The courage of Paul’s testimony reflects the intensity of his conversion experience and the radical change to Paul’s life brought about by the heavenly vision of Jesus Christ in the blinding brightness of resurrection light. Paul’s desire ‘for all to become such as I am’, a believer in the God who tears down the walls that divides people and faiths, reflects the catholicity of his commission: his appointment to be the bearer of God’s message of reconciliation, of relationships restored, to all nations and people. Just as his boldness reflects his zeal and conviction: that here was a hope worth trusting, a hope declared to the prophets of old, though often rejected; the ‘promise made by God to our ancestors, a promise that our twelve tribes hope to attain’, the hope of sin subjugated and death destroyed. And it is the combination of this courage, desire, zeal and conviction, that led Paul to make disciples of his judges in Israel, king Agrippa and his court, and, later, in chains in Rome, of the Praetorian guard and imperial palace staff whom he encountered in imprisonment.

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The message that God tears down division to restore life reaching across the boundaries of faiths, gender and background is as pertinent today as it was in the days when God commissioned Jeremiah and Paul to be his emissaries. It is as acutely important today as it was 125 years ago, when at the consecration of this building for the proclamation of God’s good news, many expressed that hope that in a future not to far off, the divisions between faiths and colonies, nations and people may be no more. God’s vision of unity, that was set before us through the word of the prophets and apostles, and was so iconically expressed by the presence of people of all faiths from across our continent at the consecration of our Cathedral, still eludes our generation.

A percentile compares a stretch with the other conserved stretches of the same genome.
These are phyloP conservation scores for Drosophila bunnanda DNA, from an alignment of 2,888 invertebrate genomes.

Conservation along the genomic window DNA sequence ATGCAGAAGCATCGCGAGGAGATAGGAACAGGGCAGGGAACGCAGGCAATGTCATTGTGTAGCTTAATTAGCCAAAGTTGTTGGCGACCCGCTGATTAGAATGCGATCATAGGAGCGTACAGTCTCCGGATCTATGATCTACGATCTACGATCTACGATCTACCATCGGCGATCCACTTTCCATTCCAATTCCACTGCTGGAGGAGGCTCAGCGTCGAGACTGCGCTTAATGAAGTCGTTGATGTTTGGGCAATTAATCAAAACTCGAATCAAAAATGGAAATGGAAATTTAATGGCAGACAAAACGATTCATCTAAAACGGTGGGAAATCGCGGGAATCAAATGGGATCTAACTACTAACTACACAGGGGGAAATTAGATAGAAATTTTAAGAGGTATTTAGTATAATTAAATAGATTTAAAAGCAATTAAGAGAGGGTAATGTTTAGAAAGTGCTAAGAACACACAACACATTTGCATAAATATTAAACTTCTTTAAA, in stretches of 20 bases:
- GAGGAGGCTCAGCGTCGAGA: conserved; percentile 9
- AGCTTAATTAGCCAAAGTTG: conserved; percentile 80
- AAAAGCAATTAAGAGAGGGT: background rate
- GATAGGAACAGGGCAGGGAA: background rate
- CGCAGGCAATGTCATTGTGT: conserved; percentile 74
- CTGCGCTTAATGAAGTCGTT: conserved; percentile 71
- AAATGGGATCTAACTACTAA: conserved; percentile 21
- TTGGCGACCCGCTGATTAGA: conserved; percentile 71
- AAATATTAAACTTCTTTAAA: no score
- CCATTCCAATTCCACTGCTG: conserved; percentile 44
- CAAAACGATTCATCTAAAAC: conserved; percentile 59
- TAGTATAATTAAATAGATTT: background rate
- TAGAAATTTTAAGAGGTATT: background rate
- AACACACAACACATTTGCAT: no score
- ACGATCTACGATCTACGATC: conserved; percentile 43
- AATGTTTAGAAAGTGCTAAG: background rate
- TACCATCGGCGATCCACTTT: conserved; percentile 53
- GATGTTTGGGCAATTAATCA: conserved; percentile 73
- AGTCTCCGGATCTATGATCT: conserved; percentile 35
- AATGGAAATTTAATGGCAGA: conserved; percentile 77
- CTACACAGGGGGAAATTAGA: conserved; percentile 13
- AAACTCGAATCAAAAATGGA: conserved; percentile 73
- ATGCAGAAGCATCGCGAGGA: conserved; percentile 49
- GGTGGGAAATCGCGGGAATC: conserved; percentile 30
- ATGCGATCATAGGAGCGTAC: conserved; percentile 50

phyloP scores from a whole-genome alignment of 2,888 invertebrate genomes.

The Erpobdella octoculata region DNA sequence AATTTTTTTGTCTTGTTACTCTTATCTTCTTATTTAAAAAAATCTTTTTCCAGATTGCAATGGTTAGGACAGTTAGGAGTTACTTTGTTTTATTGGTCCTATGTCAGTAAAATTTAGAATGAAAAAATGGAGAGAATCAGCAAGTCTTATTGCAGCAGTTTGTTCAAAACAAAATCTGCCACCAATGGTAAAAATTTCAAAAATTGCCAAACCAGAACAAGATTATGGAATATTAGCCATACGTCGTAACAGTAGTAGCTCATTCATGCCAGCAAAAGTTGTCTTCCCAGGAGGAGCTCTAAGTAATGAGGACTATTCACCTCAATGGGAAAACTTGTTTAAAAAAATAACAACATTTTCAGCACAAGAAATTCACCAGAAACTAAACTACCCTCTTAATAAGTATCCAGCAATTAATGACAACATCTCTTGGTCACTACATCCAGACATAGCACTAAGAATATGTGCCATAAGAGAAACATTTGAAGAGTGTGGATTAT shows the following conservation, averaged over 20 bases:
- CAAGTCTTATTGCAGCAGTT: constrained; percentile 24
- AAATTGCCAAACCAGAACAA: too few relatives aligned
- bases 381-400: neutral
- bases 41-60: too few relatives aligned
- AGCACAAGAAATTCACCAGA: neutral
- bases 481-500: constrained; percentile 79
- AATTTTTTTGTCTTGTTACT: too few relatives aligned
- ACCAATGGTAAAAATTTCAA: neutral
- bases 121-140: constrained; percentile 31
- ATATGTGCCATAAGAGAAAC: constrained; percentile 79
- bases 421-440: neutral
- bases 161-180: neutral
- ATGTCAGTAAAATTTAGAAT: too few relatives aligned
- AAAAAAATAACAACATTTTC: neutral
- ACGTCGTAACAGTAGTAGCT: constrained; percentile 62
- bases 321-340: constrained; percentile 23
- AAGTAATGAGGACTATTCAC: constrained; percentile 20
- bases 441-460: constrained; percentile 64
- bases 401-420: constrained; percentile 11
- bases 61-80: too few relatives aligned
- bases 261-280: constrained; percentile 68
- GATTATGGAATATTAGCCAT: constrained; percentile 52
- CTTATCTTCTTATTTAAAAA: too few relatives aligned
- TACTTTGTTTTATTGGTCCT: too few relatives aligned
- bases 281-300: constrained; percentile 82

We live with the continued desire for Anglicans to find unity as a worldwide communion and family of faith, and for Christians to be reconciled and recognise each other as members of one another in the body of Christ. We live with the continued longing for men and women, regardless of their gender, social background or sexuality, to be recognised as equal partners in the ministries of the Church. We live with the continued pain of the marginalisation of the very people on whose land this Cathedral proudly stands: the Wurundjeri people of the Kulin nation, and the desire to see their personal rights and their traditional ownership of this land recognised tangibly in law and symbolically through an acknowledgement of their ongoing contribution to our shared heritage. We live with the pain of brokenness and long for reconciliation, at home, in our church, across the peoples of faith, and the nations of this world.

125 years ago, people expressed the hope that St Paul’s Cathedral might become a centre of spiritual energy for this land. The vision expressed then has been lived out in faithful service and ministry: for the people of this city and state, we are a living symbol of faith, a place of encounter, a spiritual home. I give thanks for the energy and sacrifice of previous generations in helping to shape and fulfil this vision. But there remains much work still to be done to fulfil the hope that we might contribute to the breaking down of the many barriers that divide us:

  • Yes, the separate colonies of our continent were united in federation ten years after our consecration; but the work of reconciliation with the traditional owners of this land still is in its infancy.